It was a possibility executives at Germany’s largest bank had long been dreading: State prosecutors officially indicted co-chief executive Jürgen Fitschen and four former executives for obstruction of justice, further dragging out a decade-long saga between Deutsche Bank and the one-time media empire of Leo Kirch.
Market reaction to the indictment was muted. Shares fell only about 10 cents as news broke over the course of Tuesday to close at $32.88. Analysts link the drop to the fact that Deutsche Bank, already embroiled in a series of legal disputes ranging from manipulation of currency benchmarks to ignoring U.S. sanctions, has far bigger problems that can hurt its bottom line. The bank has set aside €2.2 billion for settling future legal disputes and is also in the middle of a restructuring process that will last at least until 2016.
Nevertheless, the case marks another knock to the bank’s image, which has already been tarnished. State prosecutors in Munich this week formally indicted Mr. Fitschen, former chief executives Josef Ackermann and Rolf Breuer, as well as former board members Clemens Börsig and Tessen von Heydebreck, according to Handelsblatt sources close to the case.
Munich-based judge Peter Noll will now have to decide whether to bring the matter before a court. Such a court case against five bank executives would be unique in German history. A decision by the judge could take months. Further indictments against other witnesses and Deutsche Bank lawyers also could be brought, sources said.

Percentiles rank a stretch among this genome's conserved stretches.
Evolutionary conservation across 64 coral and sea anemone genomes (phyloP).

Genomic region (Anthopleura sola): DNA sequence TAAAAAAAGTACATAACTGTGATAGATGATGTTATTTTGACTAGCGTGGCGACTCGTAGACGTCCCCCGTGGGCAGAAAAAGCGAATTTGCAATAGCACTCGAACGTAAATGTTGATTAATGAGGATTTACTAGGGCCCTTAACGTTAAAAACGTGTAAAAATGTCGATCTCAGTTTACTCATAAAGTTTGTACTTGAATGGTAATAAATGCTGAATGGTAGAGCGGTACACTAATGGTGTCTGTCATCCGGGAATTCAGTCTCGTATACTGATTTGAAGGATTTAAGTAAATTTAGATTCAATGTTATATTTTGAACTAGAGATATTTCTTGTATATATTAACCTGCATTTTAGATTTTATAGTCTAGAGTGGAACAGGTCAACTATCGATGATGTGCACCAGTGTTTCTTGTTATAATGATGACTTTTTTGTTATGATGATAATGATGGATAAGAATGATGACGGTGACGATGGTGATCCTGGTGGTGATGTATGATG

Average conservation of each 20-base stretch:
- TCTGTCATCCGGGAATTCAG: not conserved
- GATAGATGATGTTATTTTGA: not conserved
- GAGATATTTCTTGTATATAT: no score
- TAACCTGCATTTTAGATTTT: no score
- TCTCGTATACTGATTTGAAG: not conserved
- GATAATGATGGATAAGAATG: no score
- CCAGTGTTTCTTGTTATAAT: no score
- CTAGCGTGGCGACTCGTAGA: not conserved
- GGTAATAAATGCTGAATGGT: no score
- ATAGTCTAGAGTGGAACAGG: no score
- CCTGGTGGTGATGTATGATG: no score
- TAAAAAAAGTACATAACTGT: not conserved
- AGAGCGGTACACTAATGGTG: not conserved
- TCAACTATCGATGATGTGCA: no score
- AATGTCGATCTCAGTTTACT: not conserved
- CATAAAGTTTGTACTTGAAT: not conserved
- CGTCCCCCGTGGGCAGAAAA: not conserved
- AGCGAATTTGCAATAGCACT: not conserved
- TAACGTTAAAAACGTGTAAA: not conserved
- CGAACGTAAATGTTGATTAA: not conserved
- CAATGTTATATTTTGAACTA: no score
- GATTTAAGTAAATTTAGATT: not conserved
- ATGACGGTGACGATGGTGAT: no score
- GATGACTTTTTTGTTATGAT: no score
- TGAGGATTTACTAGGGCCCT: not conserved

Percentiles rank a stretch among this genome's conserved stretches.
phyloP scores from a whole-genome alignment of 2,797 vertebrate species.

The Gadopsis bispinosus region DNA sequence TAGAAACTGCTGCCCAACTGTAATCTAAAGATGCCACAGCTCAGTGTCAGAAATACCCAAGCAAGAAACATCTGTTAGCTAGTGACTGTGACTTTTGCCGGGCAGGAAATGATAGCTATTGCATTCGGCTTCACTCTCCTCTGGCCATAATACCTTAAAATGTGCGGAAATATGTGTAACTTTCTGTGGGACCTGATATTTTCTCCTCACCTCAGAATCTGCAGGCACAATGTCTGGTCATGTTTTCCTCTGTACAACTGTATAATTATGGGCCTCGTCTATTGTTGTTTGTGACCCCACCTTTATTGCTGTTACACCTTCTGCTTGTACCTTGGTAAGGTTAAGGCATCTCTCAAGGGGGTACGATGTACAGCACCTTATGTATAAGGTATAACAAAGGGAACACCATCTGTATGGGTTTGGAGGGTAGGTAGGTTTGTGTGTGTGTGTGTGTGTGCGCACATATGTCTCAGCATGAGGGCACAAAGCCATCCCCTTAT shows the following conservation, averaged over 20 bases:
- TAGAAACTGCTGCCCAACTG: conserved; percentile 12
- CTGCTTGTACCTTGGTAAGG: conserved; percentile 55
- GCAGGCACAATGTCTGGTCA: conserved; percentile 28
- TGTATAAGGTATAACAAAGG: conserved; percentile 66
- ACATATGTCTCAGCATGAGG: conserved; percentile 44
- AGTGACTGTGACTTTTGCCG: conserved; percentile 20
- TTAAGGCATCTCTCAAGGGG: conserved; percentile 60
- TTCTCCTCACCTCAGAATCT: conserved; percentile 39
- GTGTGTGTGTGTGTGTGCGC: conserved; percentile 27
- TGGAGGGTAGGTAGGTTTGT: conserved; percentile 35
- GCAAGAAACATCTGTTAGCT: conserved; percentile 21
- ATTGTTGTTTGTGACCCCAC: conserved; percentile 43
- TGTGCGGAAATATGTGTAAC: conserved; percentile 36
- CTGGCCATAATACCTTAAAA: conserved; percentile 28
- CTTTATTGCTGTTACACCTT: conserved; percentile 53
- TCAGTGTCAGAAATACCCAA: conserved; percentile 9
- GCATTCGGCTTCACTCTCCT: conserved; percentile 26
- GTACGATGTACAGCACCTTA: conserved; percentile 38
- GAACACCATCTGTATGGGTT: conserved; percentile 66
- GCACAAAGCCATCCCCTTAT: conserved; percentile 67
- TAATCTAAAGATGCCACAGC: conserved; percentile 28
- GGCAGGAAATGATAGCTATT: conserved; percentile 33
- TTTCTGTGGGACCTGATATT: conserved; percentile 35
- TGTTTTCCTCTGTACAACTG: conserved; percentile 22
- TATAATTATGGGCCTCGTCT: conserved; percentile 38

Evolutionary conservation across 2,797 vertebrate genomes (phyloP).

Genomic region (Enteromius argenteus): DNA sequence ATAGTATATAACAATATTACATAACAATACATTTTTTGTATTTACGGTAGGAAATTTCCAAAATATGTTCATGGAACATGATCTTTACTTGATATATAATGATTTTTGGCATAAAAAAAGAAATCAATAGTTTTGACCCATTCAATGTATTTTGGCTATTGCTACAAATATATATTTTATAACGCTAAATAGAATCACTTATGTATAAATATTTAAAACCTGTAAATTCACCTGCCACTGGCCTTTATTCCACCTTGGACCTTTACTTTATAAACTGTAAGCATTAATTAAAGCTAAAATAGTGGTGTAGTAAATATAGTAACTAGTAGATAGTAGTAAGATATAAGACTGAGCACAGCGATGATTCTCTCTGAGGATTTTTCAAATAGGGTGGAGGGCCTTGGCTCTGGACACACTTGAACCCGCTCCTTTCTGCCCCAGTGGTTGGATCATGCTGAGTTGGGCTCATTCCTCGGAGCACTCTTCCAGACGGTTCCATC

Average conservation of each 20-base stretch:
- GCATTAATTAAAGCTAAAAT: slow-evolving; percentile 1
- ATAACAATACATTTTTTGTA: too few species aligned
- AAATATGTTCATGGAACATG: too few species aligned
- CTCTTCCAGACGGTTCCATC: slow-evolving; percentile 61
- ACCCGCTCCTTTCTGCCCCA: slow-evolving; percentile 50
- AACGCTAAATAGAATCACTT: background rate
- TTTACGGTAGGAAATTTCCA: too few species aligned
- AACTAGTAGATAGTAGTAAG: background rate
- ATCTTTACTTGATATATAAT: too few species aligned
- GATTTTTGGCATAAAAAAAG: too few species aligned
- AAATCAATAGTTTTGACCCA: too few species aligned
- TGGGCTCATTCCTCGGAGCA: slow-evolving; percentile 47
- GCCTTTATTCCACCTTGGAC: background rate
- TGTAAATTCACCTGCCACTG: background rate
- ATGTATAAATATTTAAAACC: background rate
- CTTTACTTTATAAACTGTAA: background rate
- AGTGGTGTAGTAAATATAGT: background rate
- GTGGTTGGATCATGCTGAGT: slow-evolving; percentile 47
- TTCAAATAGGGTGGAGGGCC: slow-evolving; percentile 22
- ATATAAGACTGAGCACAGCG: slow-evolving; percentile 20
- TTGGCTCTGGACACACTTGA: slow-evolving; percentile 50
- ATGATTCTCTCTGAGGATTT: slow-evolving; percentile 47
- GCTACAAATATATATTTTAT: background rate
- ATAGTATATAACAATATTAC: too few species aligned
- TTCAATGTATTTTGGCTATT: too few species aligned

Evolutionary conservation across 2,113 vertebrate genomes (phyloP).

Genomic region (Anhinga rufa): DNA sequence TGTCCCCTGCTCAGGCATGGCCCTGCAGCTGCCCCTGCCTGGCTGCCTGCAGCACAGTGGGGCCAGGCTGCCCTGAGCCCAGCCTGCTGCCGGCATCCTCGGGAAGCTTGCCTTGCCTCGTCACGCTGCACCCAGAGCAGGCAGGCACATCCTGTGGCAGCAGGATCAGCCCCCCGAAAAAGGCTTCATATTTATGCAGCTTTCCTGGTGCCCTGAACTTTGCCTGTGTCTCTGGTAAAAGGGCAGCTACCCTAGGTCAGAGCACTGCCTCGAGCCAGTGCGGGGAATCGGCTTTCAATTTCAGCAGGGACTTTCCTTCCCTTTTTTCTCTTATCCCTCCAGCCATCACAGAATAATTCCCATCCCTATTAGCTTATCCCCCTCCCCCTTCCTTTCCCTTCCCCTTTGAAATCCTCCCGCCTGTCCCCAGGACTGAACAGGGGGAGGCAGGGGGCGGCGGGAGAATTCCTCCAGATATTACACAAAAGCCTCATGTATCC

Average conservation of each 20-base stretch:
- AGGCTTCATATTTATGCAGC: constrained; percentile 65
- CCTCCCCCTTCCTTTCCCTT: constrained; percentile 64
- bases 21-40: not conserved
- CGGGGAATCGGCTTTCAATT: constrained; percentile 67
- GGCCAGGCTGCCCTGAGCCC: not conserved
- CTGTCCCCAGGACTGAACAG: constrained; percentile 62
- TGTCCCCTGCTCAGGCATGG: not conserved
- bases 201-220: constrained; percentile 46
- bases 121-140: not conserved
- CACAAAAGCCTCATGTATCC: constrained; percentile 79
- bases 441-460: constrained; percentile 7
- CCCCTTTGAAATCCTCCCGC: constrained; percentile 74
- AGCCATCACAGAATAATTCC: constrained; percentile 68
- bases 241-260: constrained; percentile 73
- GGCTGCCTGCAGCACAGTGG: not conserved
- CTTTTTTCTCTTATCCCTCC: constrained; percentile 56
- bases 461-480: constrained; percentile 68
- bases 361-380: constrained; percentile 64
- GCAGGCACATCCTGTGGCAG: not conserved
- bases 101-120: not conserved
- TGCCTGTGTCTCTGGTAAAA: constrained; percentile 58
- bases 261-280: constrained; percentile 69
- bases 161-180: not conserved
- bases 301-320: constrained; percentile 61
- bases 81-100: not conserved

The case is also a heavy personal blow for Mr. Fitschen, who came to the helm in 2012 together with Anschu Jain, promising to clean up the bank’s reputation. Mr. Fitschen brought contacts and a focus on private banking that has complemented Mr. Jain’s expertise in investment banking.
Analysts said that should Mr. Fitschen be forced to resign, Mr. Jain would likely remain as the bank’s sole chief executive, but there is no such talk within the bank itself. Mr. Fitschen has vowed to fight the charges, and Deutsche Bank has pledged to stand behind its head should the process go to court. While it would not comment on the indictment directly, a spokesperson said the bank remains “convinced that the charges against Jürgen Fitschen will be proven unfounded.”